Bluegrass is a music with a long and storied history, starting with the first immigrants to settle in the Appalachian mountains. An aspect of that history that is being explored more and more frequently, as modern bands seek to expand the sound to its fullest, is the use of the accordion.


This use of the accordion is not due to modern musicians looking to experiment just for the sake of experimenting. The first Bluegrass

band, Bill Monroe and The Blue Grass Boys, had an accordion player in their band during early iterations of their group, but settled on not having one just before rising to fame.

Early Bluegrass Instruments: The Accordion

The accordion is a rather unique type of instrument. The keys make it look like a portable piano, the squeezing aspect is reminiscent of the Scottish bagpipes and the sound is like that of a reeded instrument, like the harmonica. All of these different features coming together make for a unique sound that can lend itself very well to all types of folk music – hence the initial interest by Bill Monroe.

How you play it is by either compressing or expanding the bellows to move air over the reeds inside the instrument. The air is turned into sound by the reeds when they vibrate. The precise control of which reeds will vibrate creates the chords and notes of the piece of music being played. How these chords and notes are selected are by means of the keys on either side of the instrument.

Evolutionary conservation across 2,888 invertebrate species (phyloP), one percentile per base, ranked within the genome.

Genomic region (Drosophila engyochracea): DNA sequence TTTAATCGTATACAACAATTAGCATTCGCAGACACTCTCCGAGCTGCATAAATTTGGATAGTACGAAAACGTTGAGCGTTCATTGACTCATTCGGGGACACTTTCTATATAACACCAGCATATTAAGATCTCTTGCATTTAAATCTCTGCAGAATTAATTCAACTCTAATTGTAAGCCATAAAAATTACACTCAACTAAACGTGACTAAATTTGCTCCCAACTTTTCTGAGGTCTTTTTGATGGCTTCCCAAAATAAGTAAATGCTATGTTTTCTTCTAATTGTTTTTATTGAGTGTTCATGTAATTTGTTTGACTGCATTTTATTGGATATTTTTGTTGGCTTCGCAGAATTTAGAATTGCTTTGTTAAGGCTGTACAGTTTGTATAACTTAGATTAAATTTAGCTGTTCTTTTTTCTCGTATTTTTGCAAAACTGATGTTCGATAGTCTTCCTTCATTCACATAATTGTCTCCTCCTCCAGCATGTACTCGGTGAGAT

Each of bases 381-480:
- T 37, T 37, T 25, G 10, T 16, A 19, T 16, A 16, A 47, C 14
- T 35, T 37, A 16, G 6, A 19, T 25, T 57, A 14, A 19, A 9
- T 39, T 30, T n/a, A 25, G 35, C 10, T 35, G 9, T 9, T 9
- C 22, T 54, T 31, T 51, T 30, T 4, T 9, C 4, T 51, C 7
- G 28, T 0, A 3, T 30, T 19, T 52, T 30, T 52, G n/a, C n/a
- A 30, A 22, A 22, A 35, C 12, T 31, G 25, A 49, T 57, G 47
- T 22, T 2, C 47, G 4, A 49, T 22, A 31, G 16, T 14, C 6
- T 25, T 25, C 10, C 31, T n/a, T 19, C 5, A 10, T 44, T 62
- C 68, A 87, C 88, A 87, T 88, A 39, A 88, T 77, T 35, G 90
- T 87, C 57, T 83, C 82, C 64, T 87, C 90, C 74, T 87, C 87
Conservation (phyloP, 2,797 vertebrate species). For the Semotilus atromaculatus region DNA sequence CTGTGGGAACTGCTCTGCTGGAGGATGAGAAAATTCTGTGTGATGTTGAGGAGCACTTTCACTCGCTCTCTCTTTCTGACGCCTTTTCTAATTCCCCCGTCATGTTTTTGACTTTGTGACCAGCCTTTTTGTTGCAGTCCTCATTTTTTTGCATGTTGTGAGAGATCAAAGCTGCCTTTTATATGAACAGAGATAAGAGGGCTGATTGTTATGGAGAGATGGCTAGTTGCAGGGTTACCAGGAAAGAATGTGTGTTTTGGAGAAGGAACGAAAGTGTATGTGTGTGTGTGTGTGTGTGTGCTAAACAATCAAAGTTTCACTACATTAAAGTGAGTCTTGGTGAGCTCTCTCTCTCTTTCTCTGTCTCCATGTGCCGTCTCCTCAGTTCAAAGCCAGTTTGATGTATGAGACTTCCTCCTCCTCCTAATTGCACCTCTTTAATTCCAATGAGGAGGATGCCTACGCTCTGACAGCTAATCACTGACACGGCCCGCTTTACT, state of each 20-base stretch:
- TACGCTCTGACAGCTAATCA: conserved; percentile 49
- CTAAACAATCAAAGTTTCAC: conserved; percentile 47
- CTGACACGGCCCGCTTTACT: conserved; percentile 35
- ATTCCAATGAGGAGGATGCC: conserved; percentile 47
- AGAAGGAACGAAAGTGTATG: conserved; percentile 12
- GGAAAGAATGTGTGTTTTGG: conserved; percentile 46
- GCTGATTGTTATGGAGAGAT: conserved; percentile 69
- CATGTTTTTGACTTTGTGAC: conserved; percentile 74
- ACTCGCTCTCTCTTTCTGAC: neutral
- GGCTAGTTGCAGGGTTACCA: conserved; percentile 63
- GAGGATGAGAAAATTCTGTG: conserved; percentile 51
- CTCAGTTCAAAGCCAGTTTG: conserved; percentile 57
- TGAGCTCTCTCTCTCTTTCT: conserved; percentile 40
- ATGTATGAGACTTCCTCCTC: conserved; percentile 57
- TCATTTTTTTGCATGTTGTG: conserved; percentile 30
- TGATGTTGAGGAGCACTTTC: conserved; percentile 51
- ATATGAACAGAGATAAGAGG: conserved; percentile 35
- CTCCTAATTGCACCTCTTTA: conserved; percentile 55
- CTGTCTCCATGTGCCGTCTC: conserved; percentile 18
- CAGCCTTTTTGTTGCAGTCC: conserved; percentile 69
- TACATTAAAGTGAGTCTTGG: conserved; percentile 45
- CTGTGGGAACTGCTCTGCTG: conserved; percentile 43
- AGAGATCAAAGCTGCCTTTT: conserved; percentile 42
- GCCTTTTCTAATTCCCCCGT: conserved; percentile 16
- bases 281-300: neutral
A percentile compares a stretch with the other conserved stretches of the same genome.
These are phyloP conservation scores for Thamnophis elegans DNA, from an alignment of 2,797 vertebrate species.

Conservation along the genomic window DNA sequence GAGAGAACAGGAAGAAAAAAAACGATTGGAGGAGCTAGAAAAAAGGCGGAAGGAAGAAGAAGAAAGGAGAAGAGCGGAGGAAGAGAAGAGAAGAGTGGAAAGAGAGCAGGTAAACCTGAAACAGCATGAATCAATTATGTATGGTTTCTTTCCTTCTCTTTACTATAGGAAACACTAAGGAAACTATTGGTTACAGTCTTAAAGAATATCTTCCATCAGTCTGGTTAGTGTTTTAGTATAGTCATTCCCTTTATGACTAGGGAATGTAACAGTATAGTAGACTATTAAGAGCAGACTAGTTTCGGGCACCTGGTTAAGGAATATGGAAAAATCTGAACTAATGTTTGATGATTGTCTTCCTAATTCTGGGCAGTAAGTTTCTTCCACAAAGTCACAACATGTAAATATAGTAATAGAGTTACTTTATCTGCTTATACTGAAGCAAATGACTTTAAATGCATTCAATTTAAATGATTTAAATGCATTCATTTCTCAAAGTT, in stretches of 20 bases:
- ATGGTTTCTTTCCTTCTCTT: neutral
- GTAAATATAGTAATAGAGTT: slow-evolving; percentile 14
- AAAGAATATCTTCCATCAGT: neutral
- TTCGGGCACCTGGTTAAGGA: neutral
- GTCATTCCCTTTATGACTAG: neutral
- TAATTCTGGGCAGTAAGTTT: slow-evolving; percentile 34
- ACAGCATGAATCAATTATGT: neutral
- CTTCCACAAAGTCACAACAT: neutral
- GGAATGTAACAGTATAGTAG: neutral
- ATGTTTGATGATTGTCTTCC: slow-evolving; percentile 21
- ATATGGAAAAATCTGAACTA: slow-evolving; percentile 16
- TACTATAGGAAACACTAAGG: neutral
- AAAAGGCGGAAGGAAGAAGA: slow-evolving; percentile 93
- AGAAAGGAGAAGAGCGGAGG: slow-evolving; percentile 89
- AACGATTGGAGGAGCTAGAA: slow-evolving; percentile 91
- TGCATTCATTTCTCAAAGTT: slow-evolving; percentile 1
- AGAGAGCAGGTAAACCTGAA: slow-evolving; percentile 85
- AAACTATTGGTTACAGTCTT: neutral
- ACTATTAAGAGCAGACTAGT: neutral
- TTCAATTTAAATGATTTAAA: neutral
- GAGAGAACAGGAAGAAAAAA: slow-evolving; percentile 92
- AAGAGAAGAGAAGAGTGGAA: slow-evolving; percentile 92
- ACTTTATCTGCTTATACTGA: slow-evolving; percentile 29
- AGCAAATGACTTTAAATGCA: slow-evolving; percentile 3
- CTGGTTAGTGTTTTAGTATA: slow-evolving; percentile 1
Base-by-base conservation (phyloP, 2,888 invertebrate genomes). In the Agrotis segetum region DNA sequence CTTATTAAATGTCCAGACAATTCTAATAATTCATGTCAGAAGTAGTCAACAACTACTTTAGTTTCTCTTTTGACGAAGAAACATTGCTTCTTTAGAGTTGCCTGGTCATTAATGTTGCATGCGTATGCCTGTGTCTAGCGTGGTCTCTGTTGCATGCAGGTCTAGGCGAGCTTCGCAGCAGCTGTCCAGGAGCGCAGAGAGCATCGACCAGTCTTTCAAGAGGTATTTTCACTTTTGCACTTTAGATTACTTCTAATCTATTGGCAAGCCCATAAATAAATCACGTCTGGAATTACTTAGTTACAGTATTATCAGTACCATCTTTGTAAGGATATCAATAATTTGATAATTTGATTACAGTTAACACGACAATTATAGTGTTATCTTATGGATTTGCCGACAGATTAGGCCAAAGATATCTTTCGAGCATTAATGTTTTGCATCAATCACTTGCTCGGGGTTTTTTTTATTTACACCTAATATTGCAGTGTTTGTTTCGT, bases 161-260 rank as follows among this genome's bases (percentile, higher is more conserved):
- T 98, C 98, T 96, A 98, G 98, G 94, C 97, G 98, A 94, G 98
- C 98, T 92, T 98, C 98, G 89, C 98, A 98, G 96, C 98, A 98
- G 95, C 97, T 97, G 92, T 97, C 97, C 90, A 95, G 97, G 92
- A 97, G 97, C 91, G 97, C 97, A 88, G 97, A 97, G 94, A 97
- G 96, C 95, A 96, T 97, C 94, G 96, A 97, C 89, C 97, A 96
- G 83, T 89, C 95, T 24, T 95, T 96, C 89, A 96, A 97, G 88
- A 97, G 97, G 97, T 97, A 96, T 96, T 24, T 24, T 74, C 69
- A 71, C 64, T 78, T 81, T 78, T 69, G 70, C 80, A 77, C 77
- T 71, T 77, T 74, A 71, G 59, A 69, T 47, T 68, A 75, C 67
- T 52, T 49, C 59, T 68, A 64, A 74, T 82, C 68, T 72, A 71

The right hand side keys of the accordion are reserved for the melody and treble notes. The left hand is usually for the bass notes and preset chords. Pressing a certain key allows air to go across the reed associated with the note or chord and causes it to vibrate.

The use of the accordion in Bluegrass

As noted, The Blue Grass Boys used an accordion very early in their formation as they experimented with their sound. They went through numerous lineup changes during their formation before finally settling on an all stringed instrument arrangement.

This experimentation has lead to modern Bluegrass bands also taking the time to experiment and this has brought the accordion back into Bluegrass. It is a common instrument in folk music, and Bluegrass has long been a collaborative style of music with people from all over jazz, blues and even orchestral musicians participating.

The use of the accordion in Bluegrass has lead some purists to call it ‘NewGrass’ or ‘Progressive Bluegrass,’ but in the end music is meant to grow. Why can’t it grow to include a fuller understanding of its own history and still maintain its name and character?

It is of this writers opinion that you can take the traditional Bluegrass lineup – mandolin, upright bass, acoustic guitar, banjo and fiddle and add a little bit of another non-electric powered instrument and still be Bluegrass. Bill Monroe gave it a shot once, you can as well and you can create some exciting music.

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